Share Email Print

Optical Engineering

Aliasing reduction in staring infrared imagers utilizing subpixel techniques
Author(s): Joseph C. Gillette; Thomas M. Stadtmiller; Russell C. Hardie
Format Member Price Non-Member Price
PDF $20.00 $25.00
cover GOOD NEWS! Your organization subscribes to the SPIE Digital Library. You may be able to download this paper for free. Check Access

Paper Abstract

We introduce and analyze techniques for the reduction of aliased signal energy in a staring infrared imaging system. A standard staring system uses a fixed two-dimensional detector array that corresponds to a fixed spatial sampling frequency determined by the detector pitch or spacing. Aliasing will occur when sampling a scene containing spatial frequencies exceeding half the sampling frequency. This aliasing can significantly degrade the image quality. The aliasing reduction schemes presented here, referred to as microscanning, exploit subpixel shifts between time frames of an image sequence. These multiple images are used to reconstruct a single frame with reduced aliasing. If the shifts are controlled, using a mirror or beam steerer for example, one can obtain a uniformly sampled microscanned image. The reconstruction in this case can be accomplished by a straightforward interlacing of the time frames. If the shifts are uncontrolled, the effective sampling may be nonuniform and reconstruction becomes more complex. A sampling model is developed and the aliased signal energy is analyzed for the microscanning techniques. Finally, a number of experimental results are presented that illustrate the perlormance of the microscanning methods.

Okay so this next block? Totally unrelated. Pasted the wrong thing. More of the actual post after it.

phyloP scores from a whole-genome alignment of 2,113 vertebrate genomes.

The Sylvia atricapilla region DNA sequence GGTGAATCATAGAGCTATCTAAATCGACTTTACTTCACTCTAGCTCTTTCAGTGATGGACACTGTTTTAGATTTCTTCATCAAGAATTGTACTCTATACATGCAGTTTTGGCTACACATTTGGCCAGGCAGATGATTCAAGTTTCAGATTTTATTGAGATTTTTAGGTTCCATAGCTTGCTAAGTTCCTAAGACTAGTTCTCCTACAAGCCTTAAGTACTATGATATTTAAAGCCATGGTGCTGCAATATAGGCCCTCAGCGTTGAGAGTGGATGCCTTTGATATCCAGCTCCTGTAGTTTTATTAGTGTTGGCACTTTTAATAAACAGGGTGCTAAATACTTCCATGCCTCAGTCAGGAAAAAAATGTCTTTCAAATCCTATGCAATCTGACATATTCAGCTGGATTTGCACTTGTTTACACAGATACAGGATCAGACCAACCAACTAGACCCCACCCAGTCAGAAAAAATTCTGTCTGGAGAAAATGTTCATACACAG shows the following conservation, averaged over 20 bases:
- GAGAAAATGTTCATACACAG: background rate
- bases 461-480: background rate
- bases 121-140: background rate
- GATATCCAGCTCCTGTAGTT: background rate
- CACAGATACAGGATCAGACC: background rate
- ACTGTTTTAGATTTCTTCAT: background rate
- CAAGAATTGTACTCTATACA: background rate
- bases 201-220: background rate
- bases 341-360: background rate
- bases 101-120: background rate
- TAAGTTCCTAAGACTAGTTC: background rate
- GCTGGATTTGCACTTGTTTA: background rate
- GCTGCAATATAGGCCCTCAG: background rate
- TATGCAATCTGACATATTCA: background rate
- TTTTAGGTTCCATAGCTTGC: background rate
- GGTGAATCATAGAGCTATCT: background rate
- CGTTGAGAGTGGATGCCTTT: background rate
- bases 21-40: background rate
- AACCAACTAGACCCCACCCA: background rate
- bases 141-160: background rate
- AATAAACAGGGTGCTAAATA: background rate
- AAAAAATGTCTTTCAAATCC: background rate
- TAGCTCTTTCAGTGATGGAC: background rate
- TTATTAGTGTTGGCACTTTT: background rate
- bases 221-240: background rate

Paper Details

Date Published: 1 November 1995
PDF: 8 pages
Opt. Eng. 34(11) doi: 10.1117/12.213590
Published in: Optical Engineering Volume 34, Issue 11
Show Author Affiliations
Joseph C. Gillette, Technology/Scientific Services, Inc. (United States)
Thomas M. Stadtmiller, Technology/Scientific Services, Inc. (United States)
Russell C. Hardie, Univ. of Dayton (United States)

© SPIE. Terms of Use
Back to Top